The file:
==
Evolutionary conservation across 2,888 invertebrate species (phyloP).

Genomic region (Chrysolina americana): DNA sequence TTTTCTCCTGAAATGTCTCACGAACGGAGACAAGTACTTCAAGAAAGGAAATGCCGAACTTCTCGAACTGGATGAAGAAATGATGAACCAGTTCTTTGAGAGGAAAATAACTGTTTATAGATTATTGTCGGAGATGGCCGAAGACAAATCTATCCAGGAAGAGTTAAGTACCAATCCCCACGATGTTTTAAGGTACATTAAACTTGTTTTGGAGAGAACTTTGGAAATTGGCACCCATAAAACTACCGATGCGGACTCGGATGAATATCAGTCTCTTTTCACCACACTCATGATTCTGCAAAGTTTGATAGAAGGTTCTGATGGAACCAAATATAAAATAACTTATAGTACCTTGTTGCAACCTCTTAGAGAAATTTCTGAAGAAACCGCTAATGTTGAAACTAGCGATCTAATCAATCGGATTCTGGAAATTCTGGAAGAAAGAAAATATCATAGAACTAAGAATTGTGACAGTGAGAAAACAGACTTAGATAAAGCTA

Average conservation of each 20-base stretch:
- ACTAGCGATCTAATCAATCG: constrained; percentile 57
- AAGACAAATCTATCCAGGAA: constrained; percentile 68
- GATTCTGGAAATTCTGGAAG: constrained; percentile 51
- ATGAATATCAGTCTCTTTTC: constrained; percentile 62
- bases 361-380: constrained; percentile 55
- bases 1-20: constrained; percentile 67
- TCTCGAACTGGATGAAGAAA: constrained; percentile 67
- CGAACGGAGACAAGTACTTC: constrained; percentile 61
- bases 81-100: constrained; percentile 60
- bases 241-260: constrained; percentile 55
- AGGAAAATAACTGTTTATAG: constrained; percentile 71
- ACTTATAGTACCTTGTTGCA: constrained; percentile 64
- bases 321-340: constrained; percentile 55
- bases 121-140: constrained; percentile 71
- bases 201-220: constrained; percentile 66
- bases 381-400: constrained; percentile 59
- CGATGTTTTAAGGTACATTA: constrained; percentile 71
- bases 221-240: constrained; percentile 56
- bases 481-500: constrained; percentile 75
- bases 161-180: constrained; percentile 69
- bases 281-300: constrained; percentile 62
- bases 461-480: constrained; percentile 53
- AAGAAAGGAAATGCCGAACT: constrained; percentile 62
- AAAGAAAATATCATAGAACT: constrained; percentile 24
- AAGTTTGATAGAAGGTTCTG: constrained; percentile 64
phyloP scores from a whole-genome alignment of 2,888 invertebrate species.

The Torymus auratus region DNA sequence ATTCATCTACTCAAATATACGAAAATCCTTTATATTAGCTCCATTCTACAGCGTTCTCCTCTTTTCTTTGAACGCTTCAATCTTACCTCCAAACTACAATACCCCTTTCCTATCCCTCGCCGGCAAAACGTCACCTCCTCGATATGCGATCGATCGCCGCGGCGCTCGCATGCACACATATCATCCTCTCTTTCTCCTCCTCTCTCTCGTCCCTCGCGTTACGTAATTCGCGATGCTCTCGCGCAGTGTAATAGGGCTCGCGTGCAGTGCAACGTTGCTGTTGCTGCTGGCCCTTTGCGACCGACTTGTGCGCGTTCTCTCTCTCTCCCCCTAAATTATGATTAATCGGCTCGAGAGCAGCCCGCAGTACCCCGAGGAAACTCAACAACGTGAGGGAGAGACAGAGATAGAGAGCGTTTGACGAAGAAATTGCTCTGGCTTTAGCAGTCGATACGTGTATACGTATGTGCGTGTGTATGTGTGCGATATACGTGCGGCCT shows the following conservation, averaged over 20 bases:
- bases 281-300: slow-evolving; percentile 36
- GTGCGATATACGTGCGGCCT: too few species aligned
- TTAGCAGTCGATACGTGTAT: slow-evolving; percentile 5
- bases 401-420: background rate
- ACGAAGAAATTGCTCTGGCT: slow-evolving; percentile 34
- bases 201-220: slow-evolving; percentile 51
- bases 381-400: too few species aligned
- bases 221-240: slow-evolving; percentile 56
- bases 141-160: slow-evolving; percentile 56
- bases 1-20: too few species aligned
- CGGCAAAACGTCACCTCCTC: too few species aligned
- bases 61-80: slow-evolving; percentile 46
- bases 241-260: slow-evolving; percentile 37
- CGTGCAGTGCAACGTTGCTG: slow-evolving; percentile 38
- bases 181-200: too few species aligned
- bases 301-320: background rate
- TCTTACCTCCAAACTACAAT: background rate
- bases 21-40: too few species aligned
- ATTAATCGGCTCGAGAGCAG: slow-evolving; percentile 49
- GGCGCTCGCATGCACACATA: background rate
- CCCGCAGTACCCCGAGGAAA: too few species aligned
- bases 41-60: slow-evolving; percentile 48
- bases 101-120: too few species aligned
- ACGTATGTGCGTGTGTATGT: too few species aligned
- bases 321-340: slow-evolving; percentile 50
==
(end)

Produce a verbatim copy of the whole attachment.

Evolutionary conservation across 2,888 invertebrate species (phyloP).

Genomic region (Chrysolina americana): DNA sequence TTTTCTCCTGAAATGTCTCACGAACGGAGACAAGTACTTCAAGAAAGGAAATGCCGAACTTCTCGAACTGGATGAAGAAATGATGAACCAGTTCTTTGAGAGGAAAATAACTGTTTATAGATTATTGTCGGAGATGGCCGAAGACAAATCTATCCAGGAAGAGTTAAGTACCAATCCCCACGATGTTTTAAGGTACATTAAACTTGTTTTGGAGAGAACTTTGGAAATTGGCACCCATAAAACTACCGATGCGGACTCGGATGAATATCAGTCTCTTTTCACCACACTCATGATTCTGCAAAGTTTGATAGAAGGTTCTGATGGAACCAAATATAAAATAACTTATAGTACCTTGTTGCAACCTCTTAGAGAAATTTCTGAAGAAACCGCTAATGTTGAAACTAGCGATCTAATCAATCGGATTCTGGAAATTCTGGAAGAAAGAAAATATCATAGAACTAAGAATTGTGACAGTGAGAAAACAGACTTAGATAAAGCTA

Average conservation of each 20-base stretch:
- ACTAGCGATCTAATCAATCG: constrained; percentile 57
- AAGACAAATCTATCCAGGAA: constrained; percentile 68
- GATTCTGGAAATTCTGGAAG: constrained; percentile 51
- ATGAATATCAGTCTCTTTTC: constrained; percentile 62
- bases 361-380: constrained; percentile 55
- bases 1-20: constrained; percentile 67
- TCTCGAACTGGATGAAGAAA: constrained; percentile 67
- CGAACGGAGACAAGTACTTC: constrained; percentile 61
- bases 81-100: constrained; percentile 60
- bases 241-260: constrained; percentile 55
- AGGAAAATAACTGTTTATAG: constrained; percentile 71
- ACTTATAGTACCTTGTTGCA: constrained; percentile 64
- bases 321-340: constrained; percentile 55
- bases 121-140: constrained; percentile 71
- bases 201-220: constrained; percentile 66
- bases 381-400: constrained; percentile 59
- CGATGTTTTAAGGTACATTA: constrained; percentile 71
- bases 221-240: constrained; percentile 56
- bases 481-500: constrained; percentile 75
- bases 161-180: constrained; percentile 69
- bases 281-300: constrained; percentile 62
- bases 461-480: constrained; percentile 53
- AAGAAAGGAAATGCCGAACT: constrained; percentile 62
- AAAGAAAATATCATAGAACT: constrained; percentile 24
- AAGTTTGATAGAAGGTTCTG: constrained; percentile 64
phyloP scores from a whole-genome alignment of 2,888 invertebrate species.

The Torymus auratus region DNA sequence ATTCATCTACTCAAATATACGAAAATCCTTTATATTAGCTCCATTCTACAGCGTTCTCCTCTTTTCTTTGAACGCTTCAATCTTACCTCCAAACTACAATACCCCTTTCCTATCCCTCGCCGGCAAAACGTCACCTCCTCGATATGCGATCGATCGCCGCGGCGCTCGCATGCACACATATCATCCTCTCTTTCTCCTCCTCTCTCTCGTCCCTCGCGTTACGTAATTCGCGATGCTCTCGCGCAGTGTAATAGGGCTCGCGTGCAGTGCAACGTTGCTGTTGCTGCTGGCCCTTTGCGACCGACTTGTGCGCGTTCTCTCTCTCTCCCCCTAAATTATGATTAATCGGCTCGAGAGCAGCCCGCAGTACCCCGAGGAAACTCAACAACGTGAGGGAGAGACAGAGATAGAGAGCGTTTGACGAAGAAATTGCTCTGGCTTTAGCAGTCGATACGTGTATACGTATGTGCGTGTGTATGTGTGCGATATACGTGCGGCCT shows the following conservation, averaged over 20 bases:
- bases 281-300: slow-evolving; percentile 36
- GTGCGATATACGTGCGGCCT: too few species aligned
- TTAGCAGTCGATACGTGTAT: slow-evolving; percentile 5
- bases 401-420: background rate
- ACGAAGAAATTGCTCTGGCT: slow-evolving; percentile 34
- bases 201-220: slow-evolving; percentile 51
- bases 381-400: too few species aligned
- bases 221-240: slow-evolving; percentile 56
- bases 141-160: slow-evolving; percentile 56
- bases 1-20: too few species aligned
- CGGCAAAACGTCACCTCCTC: too few species aligned
- bases 61-80: slow-evolving; percentile 46
- bases 241-260: slow-evolving; percentile 37
- CGTGCAGTGCAACGTTGCTG: slow-evolving; percentile 38
- bases 181-200: too few species aligned
- bases 301-320: background rate
- TCTTACCTCCAAACTACAAT: background rate
- bases 21-40: too few species aligned
- ATTAATCGGCTCGAGAGCAG: slow-evolving; percentile 49
- GGCGCTCGCATGCACACATA: background rate
- CCCGCAGTACCCCGAGGAAA: too few species aligned
- bases 41-60: slow-evolving; percentile 48
- bases 101-120: too few species aligned
- ACGTATGTGCGTGTGTATGT: too few species aligned
- bases 321-340: slow-evolving; percentile 50